Unfairly or not, Andy Dalton’s career has left a 10-year trail of jokes and criticisms of him as an NFL starting quarterback. Maybe it was his association with the Cincinnati Bengals. Maybe it was his 0-4 playoff record over the first four seasons of his career. Maybe it’s as simple as fans using a person’s hair color as a launching pad towards a comment. But in any case, I think Dalton has been labeled as a “bad” quarterback who would only serve as a team’s starter if that team was making a joke.
I have a difficult time getting on board with the idea that a player with 218 career touchdowns and only 126 interceptions to match is only being named a starter in jest.
Andy Dalton is not one of the top 20 starting quarterbacks in the NFL, but if Ryan Fitzpatrick gets to have a bandwagon, then so too should a player who has four more playoff losses than Fitzpatrick has playoff appearances.
The LA Rams are set to host the Bears in Week 1 and we knew that Chicago would have a quarterback controversy from the moment they traded up in the draft to take Ohio State’s Justin Fields with the 11th overall selection. Bears head coach Matt Nagy stated in the past that Dalton, signed to a one-year, $10 million contract in the offseason, is the team’s starter. He reiterated that point over the weekend at Chicago’s rookie minicamp and noted that Fields and Nick Foles would have to approach this summer as an opportunity to prove that they deserve Dalton’s job.
But which quarterback would seem to be the most dangerous player under center in the first game of the season? The veteran with a ceiling “mediocre starter,” the career backup with a Super Bowl MVP in his closet, or the dual-threat rookie with zero career training camp reps — let alone career pass attempts?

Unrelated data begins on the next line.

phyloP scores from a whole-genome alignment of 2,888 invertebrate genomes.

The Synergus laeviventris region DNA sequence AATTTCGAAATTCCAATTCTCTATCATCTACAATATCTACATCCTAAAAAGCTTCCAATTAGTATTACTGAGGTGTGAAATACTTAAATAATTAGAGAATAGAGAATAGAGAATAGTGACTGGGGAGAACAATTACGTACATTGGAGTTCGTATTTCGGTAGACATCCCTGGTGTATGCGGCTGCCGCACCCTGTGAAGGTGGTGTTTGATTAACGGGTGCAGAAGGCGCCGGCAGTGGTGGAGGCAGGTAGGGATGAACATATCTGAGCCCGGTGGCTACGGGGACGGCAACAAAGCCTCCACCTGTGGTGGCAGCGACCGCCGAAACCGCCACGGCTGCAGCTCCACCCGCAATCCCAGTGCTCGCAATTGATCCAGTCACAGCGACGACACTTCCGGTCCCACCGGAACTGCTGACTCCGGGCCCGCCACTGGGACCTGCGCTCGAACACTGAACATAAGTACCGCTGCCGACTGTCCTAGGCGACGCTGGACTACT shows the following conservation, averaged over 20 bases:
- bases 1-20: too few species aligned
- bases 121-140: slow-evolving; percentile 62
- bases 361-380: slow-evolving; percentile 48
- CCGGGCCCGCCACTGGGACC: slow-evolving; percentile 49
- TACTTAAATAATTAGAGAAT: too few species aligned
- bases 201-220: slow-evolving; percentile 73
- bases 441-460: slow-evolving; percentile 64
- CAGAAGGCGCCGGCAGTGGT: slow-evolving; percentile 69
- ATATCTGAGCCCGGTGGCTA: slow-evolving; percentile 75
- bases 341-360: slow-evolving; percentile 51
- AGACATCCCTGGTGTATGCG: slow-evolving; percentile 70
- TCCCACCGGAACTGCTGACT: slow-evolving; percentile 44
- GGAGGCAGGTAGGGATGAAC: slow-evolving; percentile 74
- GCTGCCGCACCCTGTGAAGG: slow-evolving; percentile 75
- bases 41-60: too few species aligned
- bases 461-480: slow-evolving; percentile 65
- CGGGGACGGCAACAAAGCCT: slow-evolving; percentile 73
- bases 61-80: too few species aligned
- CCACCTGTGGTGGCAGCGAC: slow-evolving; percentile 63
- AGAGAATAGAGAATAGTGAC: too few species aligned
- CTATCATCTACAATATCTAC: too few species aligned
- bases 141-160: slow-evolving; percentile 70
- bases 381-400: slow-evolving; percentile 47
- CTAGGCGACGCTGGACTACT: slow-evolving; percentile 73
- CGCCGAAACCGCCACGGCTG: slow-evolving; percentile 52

Andy Dalton, QB1
I focused so much on the fact that Dak Prescott was out last season that I overlooked how much Andy Dalton played: 216-of-333, 2,170 yards, 14 touchdowns, eight interceptions, 6.52 Y/A, 24 sacks taken, 28 carries for 114 yards, two fumbles over nine starts and 10 appearances. Those numbers are “fine” but check out Dalton’s six-game stretch after he returned in Week 11 following two weeks off because of a concussion and COVID-19:
135-of-201 (67%), 1,474 yards (245 ypg), 13 TD, 4 INT, 101.9 rating, 7.33 Y/A.
The Cowboys went 4-2 in that stretch but in a Week 17 loss to the Giants, Dalton was sacked six times and Dallas lost 23-19. But had Dalton been given an entire offseason as the number one QB for the Cowboys, with those weapons and in that division, and if he hadn’t gotten hurt during the year, it’s possible he could have made his fifth playoff appearance. Probable, I’d say.
Of course, Andy Dalton wouldn’t have been available if he was an enticing option as a starting quarterback. In 2019, Bengals head coach Zac Taylor benched him following an 0-8 start and went to backup Ryan Finley. It turns out that Dalton is much better than third-string options like Finley, but it was easy for Cincinnati to walk away from him once Joe Burrow became an option and no team was ready to name Dalton a starter when he became a free agent in 2020.
Nothing really should have changed year-over-year, so why are the Bears now treating Dalton like QB1? That’s a question that might not be answered until the games begin or until Justin Fields is tested against NFL competition and running an NFL playbook.